I'm spending the morning listening to the band and honoring a great rock singer, now gone.
San Francisco was HELLA EXPENSIVE in 1850, too!
My sister lent it to me ages ago, but today is the first time I picked up and began reading "THE BARBARY COAST," HERBERT ASBURY'S 1933 chronicle of the underworld of early SAN FRANCISCO, or as he describes it:
"The great mass of restless, turbulent, gold-hungry men who almost overnight had transformed the once-peaceful hamlet of San Francisco into a bawdy, bustling bedlam of mudholes and shanties."
Make that, "expensive shanties."
Asbury explains how the shortage of basic supplies and the abundance of gold nuggets created a unique inflation at the midpoint of the 19th century in the CITY BY THE BAY -- a small loaf of bread which would cost 4 cents in New York cost up to 75 cents in gold-rush San Francisco.
So, a day into reading Asbury's classic and I have already learned an important lesson.
San Francisco has *always* been expensive!
An absolutely great album -- just too short
"THE YOUNG MODS' FORGOTTEN STORY" is way too short.
That's the only possible criticism of this 1969 album by THE IMPRESSIONS, which I heard while completing chores today.
Only 25 minutes long, the brilliant album provides both sides of the sublime songwriting of CURTIS MAYFIELD.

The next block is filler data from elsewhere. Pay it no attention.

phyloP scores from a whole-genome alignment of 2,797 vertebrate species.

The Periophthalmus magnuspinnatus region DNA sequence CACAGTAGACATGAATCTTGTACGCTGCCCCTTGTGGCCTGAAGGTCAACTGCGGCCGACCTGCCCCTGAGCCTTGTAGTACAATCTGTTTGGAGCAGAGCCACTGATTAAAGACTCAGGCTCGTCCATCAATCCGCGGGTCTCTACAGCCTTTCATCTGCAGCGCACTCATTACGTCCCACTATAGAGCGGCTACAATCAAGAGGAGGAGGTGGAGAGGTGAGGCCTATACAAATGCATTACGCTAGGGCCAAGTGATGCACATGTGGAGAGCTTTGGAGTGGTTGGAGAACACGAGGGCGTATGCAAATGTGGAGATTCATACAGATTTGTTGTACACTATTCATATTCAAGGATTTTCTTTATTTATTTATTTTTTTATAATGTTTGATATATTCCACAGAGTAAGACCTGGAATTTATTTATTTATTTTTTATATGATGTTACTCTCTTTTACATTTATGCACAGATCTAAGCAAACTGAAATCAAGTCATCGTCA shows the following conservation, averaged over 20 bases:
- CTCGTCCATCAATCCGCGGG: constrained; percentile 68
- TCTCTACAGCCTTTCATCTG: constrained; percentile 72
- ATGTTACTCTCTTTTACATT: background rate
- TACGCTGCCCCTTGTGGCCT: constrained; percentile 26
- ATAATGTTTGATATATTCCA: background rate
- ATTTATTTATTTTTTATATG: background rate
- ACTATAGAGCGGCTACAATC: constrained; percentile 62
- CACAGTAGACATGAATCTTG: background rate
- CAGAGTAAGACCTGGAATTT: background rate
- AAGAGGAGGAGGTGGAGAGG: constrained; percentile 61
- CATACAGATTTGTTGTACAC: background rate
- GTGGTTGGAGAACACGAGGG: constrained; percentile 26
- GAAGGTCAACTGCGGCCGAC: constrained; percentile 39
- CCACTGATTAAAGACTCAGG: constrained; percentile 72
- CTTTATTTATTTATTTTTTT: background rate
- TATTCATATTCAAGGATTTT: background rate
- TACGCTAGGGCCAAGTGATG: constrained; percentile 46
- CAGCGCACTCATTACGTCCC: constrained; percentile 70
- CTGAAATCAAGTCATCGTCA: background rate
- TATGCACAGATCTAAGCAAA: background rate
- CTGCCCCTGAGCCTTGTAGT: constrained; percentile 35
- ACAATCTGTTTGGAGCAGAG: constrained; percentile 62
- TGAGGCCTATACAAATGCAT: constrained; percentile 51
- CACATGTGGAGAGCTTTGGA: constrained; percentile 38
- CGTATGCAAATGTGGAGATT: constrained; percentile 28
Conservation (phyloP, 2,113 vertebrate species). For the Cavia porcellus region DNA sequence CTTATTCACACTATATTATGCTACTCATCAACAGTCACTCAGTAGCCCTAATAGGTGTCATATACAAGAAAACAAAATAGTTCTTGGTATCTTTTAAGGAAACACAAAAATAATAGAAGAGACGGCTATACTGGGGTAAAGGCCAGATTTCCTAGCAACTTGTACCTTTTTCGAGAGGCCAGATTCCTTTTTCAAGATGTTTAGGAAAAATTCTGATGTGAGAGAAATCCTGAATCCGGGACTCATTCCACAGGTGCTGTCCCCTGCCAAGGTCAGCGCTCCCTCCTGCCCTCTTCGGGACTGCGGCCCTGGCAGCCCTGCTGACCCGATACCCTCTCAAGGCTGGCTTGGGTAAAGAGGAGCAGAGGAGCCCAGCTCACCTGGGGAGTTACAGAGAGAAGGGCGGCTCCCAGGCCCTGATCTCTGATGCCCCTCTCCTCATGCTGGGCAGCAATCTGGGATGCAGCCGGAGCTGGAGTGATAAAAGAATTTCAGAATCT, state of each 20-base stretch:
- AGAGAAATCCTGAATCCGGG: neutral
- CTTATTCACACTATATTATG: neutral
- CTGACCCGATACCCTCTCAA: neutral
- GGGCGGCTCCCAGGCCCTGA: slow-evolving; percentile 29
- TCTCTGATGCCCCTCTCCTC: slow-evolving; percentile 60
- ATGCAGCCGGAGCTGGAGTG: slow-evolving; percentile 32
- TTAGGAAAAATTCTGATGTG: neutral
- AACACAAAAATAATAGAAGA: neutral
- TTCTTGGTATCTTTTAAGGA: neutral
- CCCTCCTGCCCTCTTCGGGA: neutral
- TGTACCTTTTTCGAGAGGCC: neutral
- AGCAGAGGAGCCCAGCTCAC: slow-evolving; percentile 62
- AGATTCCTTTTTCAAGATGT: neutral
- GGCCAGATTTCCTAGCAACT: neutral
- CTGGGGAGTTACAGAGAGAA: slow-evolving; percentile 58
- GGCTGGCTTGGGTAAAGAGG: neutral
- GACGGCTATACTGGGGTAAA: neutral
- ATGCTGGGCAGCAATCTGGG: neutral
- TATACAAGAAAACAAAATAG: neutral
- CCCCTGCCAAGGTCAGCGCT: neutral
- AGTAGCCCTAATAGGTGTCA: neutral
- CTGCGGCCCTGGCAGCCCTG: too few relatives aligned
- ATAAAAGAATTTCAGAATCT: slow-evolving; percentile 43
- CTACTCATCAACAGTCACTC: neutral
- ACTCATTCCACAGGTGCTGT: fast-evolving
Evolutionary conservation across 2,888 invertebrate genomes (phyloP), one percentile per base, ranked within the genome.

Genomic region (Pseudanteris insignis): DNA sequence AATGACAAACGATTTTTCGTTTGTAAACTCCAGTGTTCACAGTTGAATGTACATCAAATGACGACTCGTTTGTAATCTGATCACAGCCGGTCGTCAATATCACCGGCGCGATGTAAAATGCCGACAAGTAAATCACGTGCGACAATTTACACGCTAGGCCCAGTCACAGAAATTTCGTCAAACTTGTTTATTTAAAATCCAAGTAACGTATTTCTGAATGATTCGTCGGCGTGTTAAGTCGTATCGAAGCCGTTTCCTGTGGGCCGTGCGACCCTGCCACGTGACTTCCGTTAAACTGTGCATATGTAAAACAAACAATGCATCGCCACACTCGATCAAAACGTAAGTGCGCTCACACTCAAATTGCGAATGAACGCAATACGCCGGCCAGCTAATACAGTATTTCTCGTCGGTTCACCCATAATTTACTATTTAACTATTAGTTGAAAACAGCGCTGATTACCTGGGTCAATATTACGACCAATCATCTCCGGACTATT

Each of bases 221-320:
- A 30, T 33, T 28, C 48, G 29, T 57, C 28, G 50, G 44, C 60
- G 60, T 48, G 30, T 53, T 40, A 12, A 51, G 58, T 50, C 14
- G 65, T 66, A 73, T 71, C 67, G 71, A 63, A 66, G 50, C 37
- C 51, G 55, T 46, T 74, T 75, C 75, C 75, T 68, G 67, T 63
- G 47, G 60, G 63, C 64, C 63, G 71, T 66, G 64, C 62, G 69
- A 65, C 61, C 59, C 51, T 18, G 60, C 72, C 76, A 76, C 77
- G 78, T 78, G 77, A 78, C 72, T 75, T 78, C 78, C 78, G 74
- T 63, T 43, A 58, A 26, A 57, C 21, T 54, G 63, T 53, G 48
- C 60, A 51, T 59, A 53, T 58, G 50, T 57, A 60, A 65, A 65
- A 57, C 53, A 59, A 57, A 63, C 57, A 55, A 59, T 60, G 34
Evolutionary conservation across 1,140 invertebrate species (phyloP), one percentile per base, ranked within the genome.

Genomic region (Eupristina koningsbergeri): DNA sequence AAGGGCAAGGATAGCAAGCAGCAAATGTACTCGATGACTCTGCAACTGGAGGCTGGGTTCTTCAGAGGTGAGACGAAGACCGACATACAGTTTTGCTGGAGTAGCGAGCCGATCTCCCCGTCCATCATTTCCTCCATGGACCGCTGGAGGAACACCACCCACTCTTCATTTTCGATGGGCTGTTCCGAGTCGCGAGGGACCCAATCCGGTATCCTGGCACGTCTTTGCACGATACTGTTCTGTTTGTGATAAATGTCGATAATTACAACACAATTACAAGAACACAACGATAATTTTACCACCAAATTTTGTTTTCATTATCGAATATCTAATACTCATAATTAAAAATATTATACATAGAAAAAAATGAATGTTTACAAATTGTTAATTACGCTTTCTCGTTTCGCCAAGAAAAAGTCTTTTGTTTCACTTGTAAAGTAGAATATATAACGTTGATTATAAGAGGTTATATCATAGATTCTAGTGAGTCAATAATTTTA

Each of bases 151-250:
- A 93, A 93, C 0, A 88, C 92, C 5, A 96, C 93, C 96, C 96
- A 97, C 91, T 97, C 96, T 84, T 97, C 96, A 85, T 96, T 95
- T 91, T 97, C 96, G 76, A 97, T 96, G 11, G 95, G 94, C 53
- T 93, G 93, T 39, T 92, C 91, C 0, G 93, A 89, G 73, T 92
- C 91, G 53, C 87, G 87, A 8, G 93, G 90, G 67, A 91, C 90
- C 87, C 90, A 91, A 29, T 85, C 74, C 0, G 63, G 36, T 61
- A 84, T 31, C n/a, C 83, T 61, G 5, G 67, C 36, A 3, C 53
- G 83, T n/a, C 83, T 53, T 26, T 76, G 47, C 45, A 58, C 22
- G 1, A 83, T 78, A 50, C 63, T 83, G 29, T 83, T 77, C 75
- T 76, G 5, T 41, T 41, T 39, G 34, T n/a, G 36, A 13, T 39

"Choice of Colors" and "Mighty Mighty (Spade & Whitey)" express the social conciousness of race relations in the late 1960s.
"The Girl I Find" and "Seven Years" both explore the ups and downs of relationships.
All 10 songs are beautifully rendered.
My only complaint? I wish there were at least 10 more of them!
Remembering Storm Thorgerson and his indelible legacy
Want news of the BOSTON MARATHON BOMBING manhunt?
I'm afraid you'll have to look elsewhere.
ROUTE 1 is today celebrating the work of ICONIC ALBUM COVER DESIGNER STORM THORGERSON, who has died, age 69.
His name might not be too familiar, but most music fans will know examples of his work.
The cover of Pink Floyd's "The Dark Side of the Moon?" The one with the light refracted through the triangle? Yeah, that's his work.
The covers for the first three, eponymous solo albums by Peter Gabriel, incuding the 1978 one with the light streaming up from Gabriel's claw-like hands? Yeah, that's his work.
The cover the Scorpions' "Animal Magnetism" album, the one with the woman and the dog kneeling next to the standing dude whose got his hand in his back pocket? Yep.
Thorgerson was a founding member of the creative team of HIPGNOSIS, the London art design firm that revolutionized album-cover design, creating indelible images for XTC, AC/DC, Led Zeppelin, Genesis and many other bands.
I first really paid attention to his work when I received LED ZEPPELIN'S "PRESENCE" on 8-track as a kid. The cover showed what appeared to be a happy family at a yacht basin staring at some strange, black obelisk.